Successful collaboration with DAI Source and IBM helped PortX pioneer cloud-native connectivity to the Federal Reserve
Thanks to digital transformation, banking looks nothing like it did a generation ago. In fewer than 30 years, customers have gone from queuing up in a physical bank during lunchtime and weekends, to transferring money and cashing checks via mobile phones at any hour, virtually anywhere on the planet.
All that technological infrastructure is not easy to maintain. The global fintech market was valued at USD 112.5 billion in 2021, and researchers predict it will reach USD 332.5 billion by 2028. The globe-spanning IT infrastructure that makes it all run is a complex web of digital connections and payment networks talking to each other—or trying to. There are about 2 billion people excluded from the global financial system because they don’t have the right technology to allow their payment network to join in the conversation. Banks need skilled IT practitioners to create platforms that facilitate these interactions between financial institutions. IT professionals like PortX do precisely that.
PortX is a Seattle-based infrastructure and integration technology company focused on open-source banking solutions that give community financial institutions (CFIs) access to global economic systems. Its PortX offering, an integration platform as a service (iPaaS), simplifies connectivity between banks and credit unions to the new wave of fintechs and real-time payment networks that shape global finance.
To offer better service to CFI clients, PortX needed to expand its capacity as a Federal Reserve FedLine Direct service provider. FedLine Direct provides access to critical payment benefits via a highly secure computer-to-computer link to Federal Reserve Financial Services. The expansion would facilitate digital transformation for their clients, who would then be able to compete with big banks by providing services that are cheaper, faster and easier to use.
PortX needed to upgrade its queuing middleware to accomplish this expansion and decided to use the IBM MQ messaging application. MQ provides asynchronous messaging for applications that need to communicate but don’t need to be online continuously. MQ allows applications to run at different speeds and handles transactions, communication and security so clients can focus less on maintaining technology and more on adding business value.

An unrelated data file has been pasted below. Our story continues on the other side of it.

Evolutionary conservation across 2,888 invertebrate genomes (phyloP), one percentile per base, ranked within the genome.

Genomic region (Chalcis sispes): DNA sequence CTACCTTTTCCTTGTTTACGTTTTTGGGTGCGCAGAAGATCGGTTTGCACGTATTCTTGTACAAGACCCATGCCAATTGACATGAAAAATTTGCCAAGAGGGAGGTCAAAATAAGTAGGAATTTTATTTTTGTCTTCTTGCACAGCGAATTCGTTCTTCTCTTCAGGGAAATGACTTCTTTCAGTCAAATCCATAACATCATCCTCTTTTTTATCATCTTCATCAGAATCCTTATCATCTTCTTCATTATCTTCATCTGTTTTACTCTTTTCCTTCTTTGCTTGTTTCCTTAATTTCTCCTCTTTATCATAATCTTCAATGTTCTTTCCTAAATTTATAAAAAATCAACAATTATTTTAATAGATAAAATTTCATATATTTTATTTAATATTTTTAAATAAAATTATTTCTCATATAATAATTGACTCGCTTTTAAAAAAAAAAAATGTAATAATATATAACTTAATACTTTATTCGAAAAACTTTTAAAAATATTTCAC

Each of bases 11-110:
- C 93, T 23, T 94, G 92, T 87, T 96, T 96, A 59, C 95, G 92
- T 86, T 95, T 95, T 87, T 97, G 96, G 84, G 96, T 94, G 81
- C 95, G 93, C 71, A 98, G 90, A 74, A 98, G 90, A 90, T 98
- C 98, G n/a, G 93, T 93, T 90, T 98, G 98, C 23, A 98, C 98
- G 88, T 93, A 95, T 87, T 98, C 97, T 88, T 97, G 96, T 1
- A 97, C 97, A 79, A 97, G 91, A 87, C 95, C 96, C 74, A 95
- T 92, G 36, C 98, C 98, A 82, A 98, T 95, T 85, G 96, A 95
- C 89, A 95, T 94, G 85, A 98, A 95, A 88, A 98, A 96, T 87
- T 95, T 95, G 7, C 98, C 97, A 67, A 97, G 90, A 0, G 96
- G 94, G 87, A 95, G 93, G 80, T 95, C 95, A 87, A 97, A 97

But the PortX team needed to ensure the adoption didn’t disrupt its IT processes and didn’t affect clients, drain their existing technical skillsets or affect the company’s overall cost of delivering services.
Finding success with IBM Platinum Partner DAI Source
With a tight deadline looming and an extremely complex technology adoption underway, PortX leaders were getting nervous. Failure to complete the expanded Federal Reserve connection threatened to delay the project indefinitely.
PortX needed to host IBM MQ in a cloud-native, highly available state, an approach consistent with its cloud-native operational model. Fortunately, IBM recently announced Cloud Pak for Integration, which solved some of PortX’s hosting challenges.
But the PortX team was still unfamiliar with running IBM MQ as a Docker container in Kubernetes, and the details of configuring the queue manager correctly to provide the necessary levels of availability, security and runtime isolation eluded the team. They needed to get it right and fast.
The PortX team brought in IBM Platinum Business Partner DAI Source to help navigate the IBM ecosystem, ensuring that its developers found and used essential resources from IBM’s product team. The collaboration resulted in a solution that leveraged IBM Cloud Pak for Integration on the AWS ROSA platform.
That solution: PortX deployed the MQ capability via the operator in Cloud Pak, with the MQ NativeHA architecture for production and MQ’s Single Resilient Queue Manager for non-production environments. They also implemented the FLUX operator on Red Hat OpenShift GitOps for continuous deployment, demonstrating the flexibility of Cloud Pak for Integration, given that Argo was IBM’s default GitOps option.
It worked. The solution integrated seamlessly, allowing FedLine Direct wire payments with the Federal Reserve. PortX is currently developing the next set of requirements to enable additional Federal Reserve integration services, such as ACH and FedNow. With Cloud Pak for Integration, PortX expanded its fintech offerings and broadened the range of services for its customers.
The result: new business growth and continuous product improvement
By delivering these new capabilities quickly and effectively, PortX was able to strategically acquire new customers and establish a long-term business trajectory. The capabilities give the company confidence that it can provide access to a new tier of high-value customers, accelerating its growth into the future. In addition, through the successful collaboration with DAI Source, PortX has renewed confidence that IBM invested in its clients’ success.
Additionally, this project empowered IBM and critical Ecosystem Business Partners like DAI Source to establish ongoing mind share with their clients. For example, PortX is now part of IBM’s early beta program, which will allow the company to help define the next generation of MQ and guide its development roadmap priorities to ensure the future success of other MQ users. Partnering with IBM resulted in new business growth and continuous product development for PortX.